An Interview with Kris Vervaeke

Copyright Kris Vervaeke

Kris Vervaeke was rewarded a Photo Awards 2011 Juror's Pick by Stacey Clarkson. Her body of work, "Fade Away," collects images of decaying photographs found on Chinese tombstones. Kate Levy  interviewed Vervaeke about the body of work, and the elusive quality of these photo documents.

 

Kate Levy: Some of these images have a very graphic immediacy to them, almost counterintuitive to the softness of the gradual weathering they endured. When I look at them, I am reminded that altough the picture's positioning on a tombstone may invoke a cacophony of memories, paper is just paper. I see this project not only as a direct comment on the fading of an identity and subjectivity that once was the only thing, but an exploration of how the brutal material of photography doesn't hold the candle for nostalgia. Can you comment?

Kris Vervaeke: There were two reasons I decided to start this project. First, when exploring the pictures on the tombstones, it struck me how beautiful the individual faded images were when looking at them purely graphically. Secondly, the large quantity of images in the cemetery created a noise. That was the cacophony of memories, young, old, messy, loud, almost hearable, emphasized by the irregularities in the different stones and their various levels of decay.

I wanted to take the images out of the tombstone's frame, out of the crowd on the cemetery and away from the context of death. I wanted to avoid distraction, single the pictures out as pure graphic images. In a way, I wanted to give them tranquility, listen to the individual stories, to the life that was still audible.

The result fascinated me. The pictures invoke at first a very personal encounter, almost intimate, as meeting a family member. You look into the individual faces and you feel as if you can bring back some of the fading personality, by giving it attention and interpretation. But then, contradictory, quickly, almost unconsciously, the graphical image takes over and the personality that you thought captured your interest fades. The abstract starts to dominate, and you almost have to force yourself to keep seeing the individual person. You lose interest in the story of the person on the photo and you wallow in the beauty of graphical image.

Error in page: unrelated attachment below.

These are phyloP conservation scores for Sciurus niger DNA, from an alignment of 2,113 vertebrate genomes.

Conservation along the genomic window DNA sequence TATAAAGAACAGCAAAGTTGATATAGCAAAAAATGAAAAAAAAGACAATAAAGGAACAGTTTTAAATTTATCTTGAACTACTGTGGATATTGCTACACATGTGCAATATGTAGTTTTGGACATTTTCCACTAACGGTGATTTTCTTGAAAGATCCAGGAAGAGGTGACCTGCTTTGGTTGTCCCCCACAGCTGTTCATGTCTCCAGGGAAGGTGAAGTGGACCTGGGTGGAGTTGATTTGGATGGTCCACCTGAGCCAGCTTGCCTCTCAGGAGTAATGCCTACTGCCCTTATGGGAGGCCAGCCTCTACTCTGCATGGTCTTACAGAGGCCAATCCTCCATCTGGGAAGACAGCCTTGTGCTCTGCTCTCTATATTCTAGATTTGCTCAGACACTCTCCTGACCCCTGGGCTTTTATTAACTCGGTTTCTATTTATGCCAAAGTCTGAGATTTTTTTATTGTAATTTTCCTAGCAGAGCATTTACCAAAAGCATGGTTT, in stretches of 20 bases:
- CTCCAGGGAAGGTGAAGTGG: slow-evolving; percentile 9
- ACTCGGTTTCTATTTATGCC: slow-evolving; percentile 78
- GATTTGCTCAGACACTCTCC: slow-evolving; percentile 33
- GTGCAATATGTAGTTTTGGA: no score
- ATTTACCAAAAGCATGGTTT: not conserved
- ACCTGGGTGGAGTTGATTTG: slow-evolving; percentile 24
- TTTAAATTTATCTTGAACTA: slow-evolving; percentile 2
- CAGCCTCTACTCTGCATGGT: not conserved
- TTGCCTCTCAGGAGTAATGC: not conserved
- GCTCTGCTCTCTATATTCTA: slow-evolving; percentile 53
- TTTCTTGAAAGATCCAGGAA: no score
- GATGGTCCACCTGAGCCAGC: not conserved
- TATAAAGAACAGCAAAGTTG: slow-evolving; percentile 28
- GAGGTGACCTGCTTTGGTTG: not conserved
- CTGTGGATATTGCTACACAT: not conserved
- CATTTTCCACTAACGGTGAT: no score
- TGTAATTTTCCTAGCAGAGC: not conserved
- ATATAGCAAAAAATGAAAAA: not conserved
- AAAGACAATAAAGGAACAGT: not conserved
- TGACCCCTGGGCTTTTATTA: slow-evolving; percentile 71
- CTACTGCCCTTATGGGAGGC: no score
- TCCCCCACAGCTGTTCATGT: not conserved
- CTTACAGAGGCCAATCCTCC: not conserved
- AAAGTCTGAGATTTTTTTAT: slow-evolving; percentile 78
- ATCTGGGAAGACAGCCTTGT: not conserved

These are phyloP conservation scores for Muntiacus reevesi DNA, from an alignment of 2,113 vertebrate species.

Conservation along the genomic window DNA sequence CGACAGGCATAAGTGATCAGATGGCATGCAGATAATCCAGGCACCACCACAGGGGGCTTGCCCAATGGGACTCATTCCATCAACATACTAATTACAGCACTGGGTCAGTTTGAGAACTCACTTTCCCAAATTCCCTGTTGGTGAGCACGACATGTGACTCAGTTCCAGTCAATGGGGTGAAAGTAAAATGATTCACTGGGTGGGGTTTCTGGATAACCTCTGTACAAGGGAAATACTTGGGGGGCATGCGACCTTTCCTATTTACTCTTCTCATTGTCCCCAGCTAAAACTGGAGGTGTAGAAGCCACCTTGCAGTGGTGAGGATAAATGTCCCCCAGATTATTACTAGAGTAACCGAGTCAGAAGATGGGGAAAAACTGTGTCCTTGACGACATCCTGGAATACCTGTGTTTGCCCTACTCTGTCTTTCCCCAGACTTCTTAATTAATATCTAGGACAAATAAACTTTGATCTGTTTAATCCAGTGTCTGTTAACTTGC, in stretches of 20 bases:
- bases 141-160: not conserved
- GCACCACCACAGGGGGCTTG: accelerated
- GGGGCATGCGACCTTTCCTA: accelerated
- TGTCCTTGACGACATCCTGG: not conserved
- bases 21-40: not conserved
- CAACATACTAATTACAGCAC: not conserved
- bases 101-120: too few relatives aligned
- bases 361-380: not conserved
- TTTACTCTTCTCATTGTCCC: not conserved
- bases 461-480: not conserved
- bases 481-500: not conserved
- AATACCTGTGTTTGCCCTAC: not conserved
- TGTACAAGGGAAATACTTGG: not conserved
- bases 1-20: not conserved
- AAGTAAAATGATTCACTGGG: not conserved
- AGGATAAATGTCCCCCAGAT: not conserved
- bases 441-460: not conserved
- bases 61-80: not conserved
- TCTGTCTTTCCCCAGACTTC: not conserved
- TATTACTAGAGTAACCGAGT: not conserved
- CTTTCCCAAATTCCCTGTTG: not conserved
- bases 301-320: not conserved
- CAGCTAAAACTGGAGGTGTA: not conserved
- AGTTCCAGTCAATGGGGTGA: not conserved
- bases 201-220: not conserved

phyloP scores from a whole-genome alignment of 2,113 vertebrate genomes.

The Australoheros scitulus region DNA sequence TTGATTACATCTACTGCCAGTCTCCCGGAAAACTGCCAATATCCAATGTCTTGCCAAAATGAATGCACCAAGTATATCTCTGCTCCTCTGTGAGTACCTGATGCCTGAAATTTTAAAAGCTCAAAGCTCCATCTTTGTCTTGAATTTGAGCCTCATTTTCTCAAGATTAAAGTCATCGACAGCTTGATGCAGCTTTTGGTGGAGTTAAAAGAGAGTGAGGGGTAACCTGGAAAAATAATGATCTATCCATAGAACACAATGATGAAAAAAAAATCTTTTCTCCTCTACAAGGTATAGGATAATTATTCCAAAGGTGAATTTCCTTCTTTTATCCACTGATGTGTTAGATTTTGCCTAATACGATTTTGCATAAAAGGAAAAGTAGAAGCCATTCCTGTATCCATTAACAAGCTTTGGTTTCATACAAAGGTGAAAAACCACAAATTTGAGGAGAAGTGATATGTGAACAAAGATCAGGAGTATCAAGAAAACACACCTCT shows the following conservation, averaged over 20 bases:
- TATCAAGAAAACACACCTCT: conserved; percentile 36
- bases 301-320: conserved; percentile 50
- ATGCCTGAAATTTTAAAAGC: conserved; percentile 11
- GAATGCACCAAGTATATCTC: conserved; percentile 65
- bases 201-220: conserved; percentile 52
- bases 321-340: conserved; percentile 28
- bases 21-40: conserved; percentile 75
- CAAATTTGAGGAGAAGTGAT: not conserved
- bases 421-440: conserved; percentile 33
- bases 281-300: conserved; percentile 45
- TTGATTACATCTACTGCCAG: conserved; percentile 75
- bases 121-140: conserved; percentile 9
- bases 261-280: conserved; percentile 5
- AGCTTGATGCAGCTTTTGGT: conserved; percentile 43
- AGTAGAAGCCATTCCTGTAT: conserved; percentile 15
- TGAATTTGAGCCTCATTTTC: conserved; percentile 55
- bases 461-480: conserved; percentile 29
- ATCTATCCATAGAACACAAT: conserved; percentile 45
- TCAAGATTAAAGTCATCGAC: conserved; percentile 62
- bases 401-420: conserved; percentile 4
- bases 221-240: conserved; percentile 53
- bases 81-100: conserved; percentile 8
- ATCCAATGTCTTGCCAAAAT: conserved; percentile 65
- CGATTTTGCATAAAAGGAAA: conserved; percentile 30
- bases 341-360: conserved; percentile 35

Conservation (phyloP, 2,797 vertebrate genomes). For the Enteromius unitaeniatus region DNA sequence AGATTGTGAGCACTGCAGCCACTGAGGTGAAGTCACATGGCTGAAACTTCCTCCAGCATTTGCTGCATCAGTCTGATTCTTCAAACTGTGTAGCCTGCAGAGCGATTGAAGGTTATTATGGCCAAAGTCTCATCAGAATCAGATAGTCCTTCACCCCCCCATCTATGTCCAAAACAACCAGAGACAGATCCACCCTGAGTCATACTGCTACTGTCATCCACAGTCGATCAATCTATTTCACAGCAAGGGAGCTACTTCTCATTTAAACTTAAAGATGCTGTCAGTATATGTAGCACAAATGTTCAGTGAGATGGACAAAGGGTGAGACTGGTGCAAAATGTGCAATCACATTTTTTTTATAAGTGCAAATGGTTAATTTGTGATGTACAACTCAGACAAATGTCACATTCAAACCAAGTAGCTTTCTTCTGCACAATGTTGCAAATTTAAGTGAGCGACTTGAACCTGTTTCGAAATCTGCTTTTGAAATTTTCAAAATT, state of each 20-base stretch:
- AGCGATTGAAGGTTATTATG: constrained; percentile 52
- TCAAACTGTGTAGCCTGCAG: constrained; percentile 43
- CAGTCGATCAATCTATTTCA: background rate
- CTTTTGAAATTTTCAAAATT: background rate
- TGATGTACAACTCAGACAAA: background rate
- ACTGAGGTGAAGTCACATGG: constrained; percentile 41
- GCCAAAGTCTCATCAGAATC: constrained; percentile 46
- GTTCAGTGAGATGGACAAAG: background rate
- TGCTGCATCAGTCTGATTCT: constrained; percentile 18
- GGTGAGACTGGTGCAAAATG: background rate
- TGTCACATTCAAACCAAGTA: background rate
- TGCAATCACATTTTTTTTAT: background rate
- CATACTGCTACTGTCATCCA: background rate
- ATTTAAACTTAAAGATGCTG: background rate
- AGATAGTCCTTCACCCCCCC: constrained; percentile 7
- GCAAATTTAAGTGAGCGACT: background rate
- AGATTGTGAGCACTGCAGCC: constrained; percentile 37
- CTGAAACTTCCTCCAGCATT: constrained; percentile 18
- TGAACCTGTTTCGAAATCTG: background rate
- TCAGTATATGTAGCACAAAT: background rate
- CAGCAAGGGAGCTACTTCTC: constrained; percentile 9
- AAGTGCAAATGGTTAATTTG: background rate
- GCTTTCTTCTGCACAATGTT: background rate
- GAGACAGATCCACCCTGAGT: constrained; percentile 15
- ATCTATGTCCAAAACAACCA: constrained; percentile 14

Your point is absolutely correct, paper is brutal. It cools down one-dimensionally and very quickly. It does not carry memories well.

I have worked - and still am working - on further challenging this duel between the graphic image and the personality. I have worked on large individual prints, reunited the cemetery crowd in a large collage of pictures to invoke the noise I captured in the cemetery. I have let the pictures decay and crumble to invoke the multidimensional feel of the stones, and I have placed the photos back in vibrant living environments. 

 

Copyright Kris Vervaeke

 

KL: Have you traced any of the individuals marked by the tombstones and images back to their families? Are there any specific familial lineages that you have hooked onto throughout the project? Do you have any particular criteria for selecting images to photograph? 

KV: No. In this approach I did not trace any lineages. Selection was made on the type of person shown on the pictures and on the graphic.

At first, I made up stories; I was interested, but only for a short period. The image as an image fascinates me more than the history or family of the individual. Now, I kind of like the fact that the lineage remains unknown. It strengthens the idea of the fading of the individual as such.

 

Copyright Kris Vervaeke

 

KL: Have you extended this project in any way? Can you talk about what you are working on since you received Stacy Clarkson's juror pick in 2011?

KV: I am still working with these images. As I described above, I'm challenging myself on pushing the individual back in front of the graphical image.

I'm also currently working on photogrphing ignored, neglected or abandoned places in Singapore.

One space is a small social-cultural theme park built in the 1930's around Chinese mythology and daily life situations. It was a big attraction in the 1960s and '70s, but now it is rarely visited and considered boring. I find it absolutely beautiful in its ambition and in its decay. IT is pregnant with messages and good intentions, and with memories that nobody gives a damn about anymore. 

Another place I am focusing on is an old cemetery: neglected for decades, sitting in the jungle. A burial ground of the pioneers of Singapore. Unfortunately, it is situated on prime land. So this unique piece of nature and history will make way for urban development. It will simply get erased. 

I'm fascinated by people's sense of importance and their unpreventable futility. I'm fascinated by the power of color and abstract images that last so much longer and prove to be so much stronger. It's funny how we lose interest so quickly in individual stories but remain attached to color and shape. Even if we emphasize the individual, shape and color will continue to dominate our memory This duality and our own misconception on what we want to be important and what we really remember is inspiring.

Another project I have been working on for a while is on fortune tellers and people's need for prediction and religion. This series has a strong emphasis on color. Although you think you are looking into people's wants and non-wants, crawling through their desires when looking at the photos, you will remember mainly color when you reflect back.

 

Copyright Kris Vervaeke

To see more of Kris Vervaeke's work, visit http://www.cdsporch.org/archives/8982 or

http://www.chileverde.com.hk/.

To enter the 2012 Daylight Photo Awards, visit http://www.daylightmagazine.org/content/daylight-photo-awards by May 15th!

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